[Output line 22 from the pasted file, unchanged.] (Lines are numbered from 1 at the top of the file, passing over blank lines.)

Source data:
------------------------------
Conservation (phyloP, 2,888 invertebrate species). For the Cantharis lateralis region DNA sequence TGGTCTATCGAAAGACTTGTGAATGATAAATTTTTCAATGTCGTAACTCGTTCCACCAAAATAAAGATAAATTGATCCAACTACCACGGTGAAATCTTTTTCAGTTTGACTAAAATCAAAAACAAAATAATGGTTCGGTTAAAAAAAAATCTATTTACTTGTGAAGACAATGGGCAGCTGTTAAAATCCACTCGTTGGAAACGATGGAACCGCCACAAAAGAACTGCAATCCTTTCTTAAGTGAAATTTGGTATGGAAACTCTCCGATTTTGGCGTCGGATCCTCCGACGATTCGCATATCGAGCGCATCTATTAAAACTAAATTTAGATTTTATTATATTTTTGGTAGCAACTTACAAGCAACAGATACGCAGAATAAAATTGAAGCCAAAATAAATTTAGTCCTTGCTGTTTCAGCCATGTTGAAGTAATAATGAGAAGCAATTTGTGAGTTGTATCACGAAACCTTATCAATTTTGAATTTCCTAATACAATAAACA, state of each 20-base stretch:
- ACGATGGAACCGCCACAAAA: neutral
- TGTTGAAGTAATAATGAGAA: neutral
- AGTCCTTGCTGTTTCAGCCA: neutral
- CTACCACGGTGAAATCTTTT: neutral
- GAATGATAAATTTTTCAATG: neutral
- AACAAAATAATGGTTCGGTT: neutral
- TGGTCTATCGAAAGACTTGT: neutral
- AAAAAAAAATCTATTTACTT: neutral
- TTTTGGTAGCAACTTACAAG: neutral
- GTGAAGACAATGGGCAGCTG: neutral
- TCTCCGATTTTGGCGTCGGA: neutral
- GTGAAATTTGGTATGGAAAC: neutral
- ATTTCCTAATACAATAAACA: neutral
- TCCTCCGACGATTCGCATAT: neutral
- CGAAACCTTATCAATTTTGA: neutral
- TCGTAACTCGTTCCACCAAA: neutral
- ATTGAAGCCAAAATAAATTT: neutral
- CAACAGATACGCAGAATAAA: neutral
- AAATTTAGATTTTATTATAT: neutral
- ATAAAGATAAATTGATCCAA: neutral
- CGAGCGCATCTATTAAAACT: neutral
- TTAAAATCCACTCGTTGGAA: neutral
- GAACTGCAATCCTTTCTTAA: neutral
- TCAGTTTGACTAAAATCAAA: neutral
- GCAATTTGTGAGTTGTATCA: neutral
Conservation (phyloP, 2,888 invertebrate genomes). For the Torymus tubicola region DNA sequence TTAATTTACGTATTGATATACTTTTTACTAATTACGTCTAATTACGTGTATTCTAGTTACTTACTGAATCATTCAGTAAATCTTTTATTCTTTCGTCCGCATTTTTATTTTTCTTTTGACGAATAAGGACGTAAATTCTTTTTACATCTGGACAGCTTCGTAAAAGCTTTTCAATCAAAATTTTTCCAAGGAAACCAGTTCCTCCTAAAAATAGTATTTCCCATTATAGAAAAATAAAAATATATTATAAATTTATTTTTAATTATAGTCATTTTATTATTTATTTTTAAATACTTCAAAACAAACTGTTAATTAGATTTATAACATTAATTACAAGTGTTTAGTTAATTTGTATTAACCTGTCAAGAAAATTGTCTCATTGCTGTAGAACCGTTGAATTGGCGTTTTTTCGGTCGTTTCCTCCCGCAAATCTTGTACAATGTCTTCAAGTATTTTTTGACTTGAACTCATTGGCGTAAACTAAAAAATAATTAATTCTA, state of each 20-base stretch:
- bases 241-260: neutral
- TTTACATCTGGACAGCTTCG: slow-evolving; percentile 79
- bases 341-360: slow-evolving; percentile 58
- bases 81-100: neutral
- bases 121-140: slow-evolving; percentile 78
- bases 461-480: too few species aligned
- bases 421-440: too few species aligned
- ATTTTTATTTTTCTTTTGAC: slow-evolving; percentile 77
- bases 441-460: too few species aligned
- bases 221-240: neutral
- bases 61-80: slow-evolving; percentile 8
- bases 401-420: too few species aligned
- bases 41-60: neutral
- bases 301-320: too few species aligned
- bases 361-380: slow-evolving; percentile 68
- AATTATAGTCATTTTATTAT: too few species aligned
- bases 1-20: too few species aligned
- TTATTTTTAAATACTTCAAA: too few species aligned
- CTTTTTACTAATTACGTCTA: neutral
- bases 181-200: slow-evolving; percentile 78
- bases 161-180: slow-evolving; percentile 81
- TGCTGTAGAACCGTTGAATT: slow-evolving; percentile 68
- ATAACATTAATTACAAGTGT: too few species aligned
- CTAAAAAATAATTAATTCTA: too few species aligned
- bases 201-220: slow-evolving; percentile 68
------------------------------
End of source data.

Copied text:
- CGAGCGCATCTATTAAAACT: neutral